Minimally Invasive Surgery & Diagnostics
The development of minimally invasive surgery in people has revolutionized human medicine over the last 25 years. There are currently minimally invasive alternatives for most procedures that were previously performed in an “open” manner. Two forms of minimally invasive surgery are laparoscopy and thoracoscopy where very small, keyhole, incisions are used to place a camera and instruments inside either the chest (thoracoscopy) or abdomen (laparoscopy). The surgeon can visualize a magnified picture of the interior of these body cavities and organs on a special medical-grade monitor. In veterinary medicine we are now able to offer pets many of the advantages of minimally invasive surgery that exist today in human medicine.
Interventional Radiology (IR)
Interventional radiology (IR) involves the use of fluoroscopy to gain access to different structures in order to deliver materials for therapeutic purposes. These minimally invasive techniques are currently being investigated in veterinary medicine and have the potential to provide alternatives for our patients in whom conventional therapies are declined, not indicated, or associated with excessive morbidity or mortality. IR can be applied to any body system in patients of all sizes and therefore will likely have very broad applications in our veterinary population.
Following the description of percutaneous arterial catheterization by Seldinger in the 1950’s, angiography developed into a widely-utilized and essential diagnostic tool in human medicine. Technological advances have since helped transform this diagnostic modality into a sub-specialization with enormous therapeutic potential. Interventional radiology (IR) involves the use of contemporary imaging techniques such as fluoroscopy and specialized equipment such as catheters, guidewires, and stents for therapeutic purposes. The field has grown considerably over the past 20 years and IR techniques are considered the gold standard to treat a variety of conditions in humans.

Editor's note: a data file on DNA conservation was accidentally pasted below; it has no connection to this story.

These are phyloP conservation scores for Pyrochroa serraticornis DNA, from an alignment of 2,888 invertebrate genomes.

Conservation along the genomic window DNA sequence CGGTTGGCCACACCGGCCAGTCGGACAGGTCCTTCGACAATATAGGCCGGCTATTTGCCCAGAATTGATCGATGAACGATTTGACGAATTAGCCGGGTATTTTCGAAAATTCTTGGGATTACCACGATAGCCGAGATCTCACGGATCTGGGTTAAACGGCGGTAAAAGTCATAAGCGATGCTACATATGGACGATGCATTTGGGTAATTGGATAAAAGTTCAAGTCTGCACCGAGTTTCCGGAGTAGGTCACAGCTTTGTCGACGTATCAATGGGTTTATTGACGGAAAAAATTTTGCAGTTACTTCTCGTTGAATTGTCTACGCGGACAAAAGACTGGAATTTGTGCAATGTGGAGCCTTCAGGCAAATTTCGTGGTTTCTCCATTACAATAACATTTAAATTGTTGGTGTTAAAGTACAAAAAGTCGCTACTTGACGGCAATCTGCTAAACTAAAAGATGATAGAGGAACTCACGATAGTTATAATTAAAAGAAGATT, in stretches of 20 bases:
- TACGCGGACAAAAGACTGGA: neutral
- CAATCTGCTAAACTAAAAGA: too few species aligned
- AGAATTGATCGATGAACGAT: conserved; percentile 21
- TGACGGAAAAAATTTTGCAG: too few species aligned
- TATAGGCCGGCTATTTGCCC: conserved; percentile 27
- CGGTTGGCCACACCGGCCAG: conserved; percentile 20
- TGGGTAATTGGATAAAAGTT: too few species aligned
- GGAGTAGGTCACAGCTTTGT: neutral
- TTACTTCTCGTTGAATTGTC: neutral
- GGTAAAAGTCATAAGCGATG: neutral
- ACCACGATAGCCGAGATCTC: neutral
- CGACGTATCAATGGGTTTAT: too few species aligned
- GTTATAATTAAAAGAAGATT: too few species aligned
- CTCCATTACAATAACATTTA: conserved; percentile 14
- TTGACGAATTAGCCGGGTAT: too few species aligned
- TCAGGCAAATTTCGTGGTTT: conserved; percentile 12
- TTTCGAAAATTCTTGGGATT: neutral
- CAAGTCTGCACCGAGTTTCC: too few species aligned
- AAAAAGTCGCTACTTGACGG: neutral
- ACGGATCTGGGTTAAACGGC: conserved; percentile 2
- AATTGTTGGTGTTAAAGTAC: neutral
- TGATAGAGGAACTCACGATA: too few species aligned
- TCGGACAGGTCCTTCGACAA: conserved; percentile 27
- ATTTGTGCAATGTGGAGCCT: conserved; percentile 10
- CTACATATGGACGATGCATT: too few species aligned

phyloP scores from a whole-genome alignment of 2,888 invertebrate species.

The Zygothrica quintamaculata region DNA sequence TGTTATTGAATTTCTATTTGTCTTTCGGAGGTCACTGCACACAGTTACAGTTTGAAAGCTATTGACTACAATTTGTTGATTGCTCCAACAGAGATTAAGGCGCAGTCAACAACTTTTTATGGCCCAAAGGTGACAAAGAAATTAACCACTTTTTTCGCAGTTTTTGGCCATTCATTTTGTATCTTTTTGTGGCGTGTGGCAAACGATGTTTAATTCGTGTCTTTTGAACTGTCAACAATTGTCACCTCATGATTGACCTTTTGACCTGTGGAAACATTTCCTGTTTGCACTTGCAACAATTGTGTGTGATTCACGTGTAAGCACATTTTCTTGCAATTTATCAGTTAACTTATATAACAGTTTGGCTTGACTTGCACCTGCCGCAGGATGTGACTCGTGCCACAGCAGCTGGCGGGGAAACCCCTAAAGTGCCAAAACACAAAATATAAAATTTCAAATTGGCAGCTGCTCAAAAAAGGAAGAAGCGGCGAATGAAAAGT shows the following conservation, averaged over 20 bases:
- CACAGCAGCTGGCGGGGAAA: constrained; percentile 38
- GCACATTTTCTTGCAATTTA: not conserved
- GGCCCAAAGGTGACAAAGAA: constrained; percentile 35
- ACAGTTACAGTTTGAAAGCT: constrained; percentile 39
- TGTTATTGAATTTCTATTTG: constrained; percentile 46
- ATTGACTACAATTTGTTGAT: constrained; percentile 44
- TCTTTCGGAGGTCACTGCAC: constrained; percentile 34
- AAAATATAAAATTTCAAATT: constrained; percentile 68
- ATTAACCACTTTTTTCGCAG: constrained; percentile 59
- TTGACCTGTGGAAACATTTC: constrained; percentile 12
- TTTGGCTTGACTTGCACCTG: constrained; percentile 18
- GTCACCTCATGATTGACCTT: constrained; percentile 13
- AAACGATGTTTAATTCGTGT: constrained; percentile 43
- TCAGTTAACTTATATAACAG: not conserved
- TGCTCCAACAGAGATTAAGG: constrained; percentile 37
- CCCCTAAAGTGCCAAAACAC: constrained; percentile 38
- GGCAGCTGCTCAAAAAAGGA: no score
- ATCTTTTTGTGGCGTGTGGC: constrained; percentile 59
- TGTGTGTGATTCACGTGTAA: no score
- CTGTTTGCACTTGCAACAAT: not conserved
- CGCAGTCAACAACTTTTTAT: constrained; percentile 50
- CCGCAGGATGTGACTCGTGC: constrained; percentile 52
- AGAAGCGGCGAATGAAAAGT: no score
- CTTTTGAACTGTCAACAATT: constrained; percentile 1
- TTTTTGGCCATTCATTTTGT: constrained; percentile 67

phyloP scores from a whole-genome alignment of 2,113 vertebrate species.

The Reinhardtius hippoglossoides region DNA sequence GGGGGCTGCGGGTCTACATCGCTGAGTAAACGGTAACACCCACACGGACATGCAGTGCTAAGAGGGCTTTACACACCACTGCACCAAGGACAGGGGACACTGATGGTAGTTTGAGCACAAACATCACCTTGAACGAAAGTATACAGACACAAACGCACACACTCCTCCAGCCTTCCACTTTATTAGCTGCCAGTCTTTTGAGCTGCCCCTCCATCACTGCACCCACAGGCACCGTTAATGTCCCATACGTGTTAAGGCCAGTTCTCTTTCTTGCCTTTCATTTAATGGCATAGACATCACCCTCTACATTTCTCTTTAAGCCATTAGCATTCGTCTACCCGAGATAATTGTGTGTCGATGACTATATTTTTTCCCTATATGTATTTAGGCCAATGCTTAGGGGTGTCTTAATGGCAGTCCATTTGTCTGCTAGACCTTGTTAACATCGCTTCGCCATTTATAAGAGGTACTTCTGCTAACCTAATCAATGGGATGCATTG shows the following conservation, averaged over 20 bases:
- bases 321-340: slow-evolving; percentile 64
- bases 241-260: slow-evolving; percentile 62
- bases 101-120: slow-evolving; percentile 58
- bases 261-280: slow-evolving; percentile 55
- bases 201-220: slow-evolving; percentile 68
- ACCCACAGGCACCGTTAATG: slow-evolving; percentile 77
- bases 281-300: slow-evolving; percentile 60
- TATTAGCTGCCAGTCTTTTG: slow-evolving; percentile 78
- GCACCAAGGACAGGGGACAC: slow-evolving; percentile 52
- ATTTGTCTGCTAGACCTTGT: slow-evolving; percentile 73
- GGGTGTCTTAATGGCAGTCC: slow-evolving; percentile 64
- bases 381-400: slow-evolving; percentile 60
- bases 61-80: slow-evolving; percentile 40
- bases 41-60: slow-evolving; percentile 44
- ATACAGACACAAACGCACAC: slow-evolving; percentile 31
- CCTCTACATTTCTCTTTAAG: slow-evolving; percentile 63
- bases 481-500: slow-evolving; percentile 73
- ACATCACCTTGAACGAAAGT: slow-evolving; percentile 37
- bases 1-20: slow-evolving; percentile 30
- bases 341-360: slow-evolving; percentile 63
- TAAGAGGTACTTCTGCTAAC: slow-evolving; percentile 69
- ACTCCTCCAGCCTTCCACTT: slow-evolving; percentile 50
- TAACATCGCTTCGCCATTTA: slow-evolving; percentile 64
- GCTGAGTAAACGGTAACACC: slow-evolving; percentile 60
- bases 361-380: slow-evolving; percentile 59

Despite applications in veterinary medicine, IR techniques have not been widely adopted. Examples in the veterinary literature include coil embolization to treat patent ductus arteriosus, stenting for tracheal collapse, coil embolization of the carotid and maxillary arteries for treatment of hemorrhage from guttural pouch mycosis in horses, and coil embolization of canine intrahepatic portosystemic shunts.
Interventional Endoscopy (IE)
Interventional Endoscopy (IE) involves the use of endoscopic equipment with other contemporary imaging modalities, such as fluoroscopy and/or ultrasound, to perform diagnostic and therapeutic procedures in virtually any part of the body accessed endoscopically (gastrointestinal, biliary, respiratory, urinary tract, etc).
Currently, an expanding investigation of the use of some novel techniques in veterinary medicine has been undertaken. The combination of endosocpy and fluoroscopy allows for one to visualize and gain access into small orifices that would otherwise require more invasive surgical technique. A good example of this is the placement of a biliary stent into the common bile duct via the major duodenal papilla with endoscopic and fluoroscopic guidance. Many of these interventional procedures are considered the standard-of-care in human medicine, and are currently being investigated in veterinary medicine. The use of these techniques are expanding as these modalities are becoming more widely available.
The invasiveness and morbidity associated with some traditional surgical techniques (i.e. biliary re-routing surgery, ureterotomy for ureteral obstructions, or nasopharyngeal surgery for nasopharyngeal stenosis) makes the use of minimally invasive alternatives using IE appealing. The advantages of such procedures are the minimally invasive nature, the lower morbidity, shorter hospital stays, and sometimes even the lack of alternative options. The disadvantages are that these procedures are technically challenges, require specialized equipment, and require specialized training.
A large number of the procedures we are currently performing are in the urinary tract (ureteral stenting, laser lithotripsy, urethral stenting, urethral bulking agent injections for incontinence, etc).